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New air data has revealed the UK airline industry experienced a jump in shorter term international bookings – those with a purchase window of four weeks or fewer – over the busiest summer months of the year despite the ongoing uncertainty and travel restrictions. Demand for short-term trips increased by around 25% in July and August this year compared with pre-pandemic levels.
According to global airline sales data from Airlines Reporting Corporation (ARC), around half (52%) of all international flight bookings from the UK were purchased in a four-week window during July and August this year, compared to just over 40% of bookings over the same period in 2018 and 2019.
On average, over the same period Expedia Group saw a year-on-year increase in search volume for all flights, domestic and international. Compared to 2020, the highest growth increase came from short search window flights (up to 2 weeks), which saw a +70% growth. Conversely, bookings with a longer booking window were the trend at the start of the year, further demonstrating the unpredictable nature of demand that airlines have been grappling with throughout the year.
It is likely that optimism over travel opening up led to a surge in longer term bookings: 71% of flights booked in March this year were for travel three months in advance, compared to 40% for the same month in 2019 and 41% in 2018. Uncertainty around travel restrictions led to domestic destinations dominating flight searches for UK travellers this summer, despite the cautious return of international travel.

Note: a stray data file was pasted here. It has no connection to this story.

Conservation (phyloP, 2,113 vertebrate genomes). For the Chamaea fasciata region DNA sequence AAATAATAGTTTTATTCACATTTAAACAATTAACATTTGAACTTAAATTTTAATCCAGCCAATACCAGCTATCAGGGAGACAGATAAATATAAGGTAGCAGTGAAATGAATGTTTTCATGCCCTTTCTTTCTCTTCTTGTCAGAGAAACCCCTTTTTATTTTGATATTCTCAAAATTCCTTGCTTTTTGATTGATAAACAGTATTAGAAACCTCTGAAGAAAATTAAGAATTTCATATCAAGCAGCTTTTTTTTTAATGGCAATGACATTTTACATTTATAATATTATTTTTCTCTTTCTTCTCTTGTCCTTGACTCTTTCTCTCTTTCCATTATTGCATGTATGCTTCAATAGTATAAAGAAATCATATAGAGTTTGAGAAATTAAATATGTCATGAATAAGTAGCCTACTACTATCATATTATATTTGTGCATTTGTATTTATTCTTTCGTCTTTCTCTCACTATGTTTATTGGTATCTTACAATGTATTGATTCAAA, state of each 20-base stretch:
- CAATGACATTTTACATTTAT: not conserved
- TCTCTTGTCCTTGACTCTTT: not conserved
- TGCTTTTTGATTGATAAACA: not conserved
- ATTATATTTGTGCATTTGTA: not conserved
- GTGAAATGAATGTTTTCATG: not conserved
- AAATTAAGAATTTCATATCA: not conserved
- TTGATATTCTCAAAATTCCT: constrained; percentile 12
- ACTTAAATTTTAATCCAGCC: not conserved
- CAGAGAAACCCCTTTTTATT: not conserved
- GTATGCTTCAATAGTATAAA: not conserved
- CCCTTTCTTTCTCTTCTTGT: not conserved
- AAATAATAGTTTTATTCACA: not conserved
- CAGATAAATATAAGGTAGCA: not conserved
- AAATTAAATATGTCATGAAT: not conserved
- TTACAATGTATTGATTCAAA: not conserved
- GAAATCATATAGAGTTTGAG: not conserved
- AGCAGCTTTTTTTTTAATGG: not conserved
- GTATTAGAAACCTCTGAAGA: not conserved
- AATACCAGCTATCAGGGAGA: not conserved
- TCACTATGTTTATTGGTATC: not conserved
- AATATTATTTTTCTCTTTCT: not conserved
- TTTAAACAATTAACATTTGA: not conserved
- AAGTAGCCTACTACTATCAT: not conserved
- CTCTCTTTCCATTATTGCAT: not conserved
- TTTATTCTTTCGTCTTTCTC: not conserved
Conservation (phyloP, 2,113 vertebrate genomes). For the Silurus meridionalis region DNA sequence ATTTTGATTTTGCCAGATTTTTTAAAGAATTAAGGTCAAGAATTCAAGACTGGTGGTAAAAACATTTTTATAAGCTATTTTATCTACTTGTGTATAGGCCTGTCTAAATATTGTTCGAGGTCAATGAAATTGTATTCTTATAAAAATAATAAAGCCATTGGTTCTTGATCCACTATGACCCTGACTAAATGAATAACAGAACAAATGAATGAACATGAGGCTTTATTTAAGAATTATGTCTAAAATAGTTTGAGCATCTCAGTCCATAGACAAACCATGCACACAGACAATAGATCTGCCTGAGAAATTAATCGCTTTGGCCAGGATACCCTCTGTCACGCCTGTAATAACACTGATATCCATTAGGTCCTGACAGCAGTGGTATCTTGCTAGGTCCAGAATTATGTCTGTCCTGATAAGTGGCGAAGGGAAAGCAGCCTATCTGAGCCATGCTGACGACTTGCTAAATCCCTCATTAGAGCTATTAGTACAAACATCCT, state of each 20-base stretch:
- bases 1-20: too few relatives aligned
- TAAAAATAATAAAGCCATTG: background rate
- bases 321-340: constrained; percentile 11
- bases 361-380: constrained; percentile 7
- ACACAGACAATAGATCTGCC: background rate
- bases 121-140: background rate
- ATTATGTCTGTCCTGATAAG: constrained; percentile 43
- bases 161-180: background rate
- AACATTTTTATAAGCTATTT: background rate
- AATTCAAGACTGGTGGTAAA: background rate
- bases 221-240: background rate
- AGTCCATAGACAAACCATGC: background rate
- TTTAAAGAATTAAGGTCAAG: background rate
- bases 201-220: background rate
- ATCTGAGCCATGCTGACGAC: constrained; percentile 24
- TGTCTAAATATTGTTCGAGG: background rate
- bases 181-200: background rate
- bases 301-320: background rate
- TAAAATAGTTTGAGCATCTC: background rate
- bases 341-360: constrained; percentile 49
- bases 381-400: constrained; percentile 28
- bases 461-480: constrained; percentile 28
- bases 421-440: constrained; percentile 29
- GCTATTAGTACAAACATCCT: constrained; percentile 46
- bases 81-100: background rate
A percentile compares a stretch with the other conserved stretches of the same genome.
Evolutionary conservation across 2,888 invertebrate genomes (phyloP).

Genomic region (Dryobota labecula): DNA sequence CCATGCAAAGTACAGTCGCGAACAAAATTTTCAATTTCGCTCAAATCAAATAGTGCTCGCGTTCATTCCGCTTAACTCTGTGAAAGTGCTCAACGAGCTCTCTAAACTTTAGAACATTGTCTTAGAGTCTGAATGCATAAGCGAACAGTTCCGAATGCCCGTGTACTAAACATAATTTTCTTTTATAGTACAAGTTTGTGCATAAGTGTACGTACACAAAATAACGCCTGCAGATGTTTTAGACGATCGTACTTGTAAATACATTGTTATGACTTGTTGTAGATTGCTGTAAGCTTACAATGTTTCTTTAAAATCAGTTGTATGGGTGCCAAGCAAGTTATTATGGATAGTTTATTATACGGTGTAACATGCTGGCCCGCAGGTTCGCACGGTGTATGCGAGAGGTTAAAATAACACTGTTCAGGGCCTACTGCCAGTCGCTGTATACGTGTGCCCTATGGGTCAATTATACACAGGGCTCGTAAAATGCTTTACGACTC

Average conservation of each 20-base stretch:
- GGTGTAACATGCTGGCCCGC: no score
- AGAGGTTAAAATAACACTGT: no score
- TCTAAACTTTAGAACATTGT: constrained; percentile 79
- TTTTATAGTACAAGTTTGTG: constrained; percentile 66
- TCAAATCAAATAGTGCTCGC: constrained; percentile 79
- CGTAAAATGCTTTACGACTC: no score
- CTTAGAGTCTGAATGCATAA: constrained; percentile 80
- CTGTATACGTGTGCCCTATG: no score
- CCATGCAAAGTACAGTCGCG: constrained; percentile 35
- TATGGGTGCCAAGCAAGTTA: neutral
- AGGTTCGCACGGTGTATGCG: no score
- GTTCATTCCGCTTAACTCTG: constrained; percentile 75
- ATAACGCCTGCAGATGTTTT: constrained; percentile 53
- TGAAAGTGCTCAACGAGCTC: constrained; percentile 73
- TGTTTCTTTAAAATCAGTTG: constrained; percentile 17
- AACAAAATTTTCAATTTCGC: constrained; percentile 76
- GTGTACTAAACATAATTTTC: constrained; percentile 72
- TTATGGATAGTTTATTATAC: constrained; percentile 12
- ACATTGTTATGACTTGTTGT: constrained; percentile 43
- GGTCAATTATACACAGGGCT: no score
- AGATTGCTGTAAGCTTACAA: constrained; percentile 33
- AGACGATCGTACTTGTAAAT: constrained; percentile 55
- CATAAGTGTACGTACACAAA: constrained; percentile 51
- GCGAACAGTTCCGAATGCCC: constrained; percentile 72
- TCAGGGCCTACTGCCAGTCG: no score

The most searched destination by UK travellers on Expedia Group sites in summer was London (35%), followed by Manchester (10%) and Edinburgh (10%). In comparison, while London was also the top destination in 2020, it was followed by New York and Paris a year ago.
“The past 18 months have been very uncertain for airlines, with all the usual trend data providing very little insight for planning. Just this year we have seen surges in long-term bookings early in the year quickly followed by a rush of last-minute bookings,” said Julie Kyse, VP of Global Air Partnerships in Expedia Group. “With prices still not recovering to pre-pandemic levels, airlines are having to react and be nimble in order to capitalise on the fluctuating demand for flights. Thankfully we are seeing an increase in longer-term planning for travel next year which is encouraging. Airlines who succeed will be the ones who use data smartly to capture the expected surge in travellers looking for last minute getaways.”
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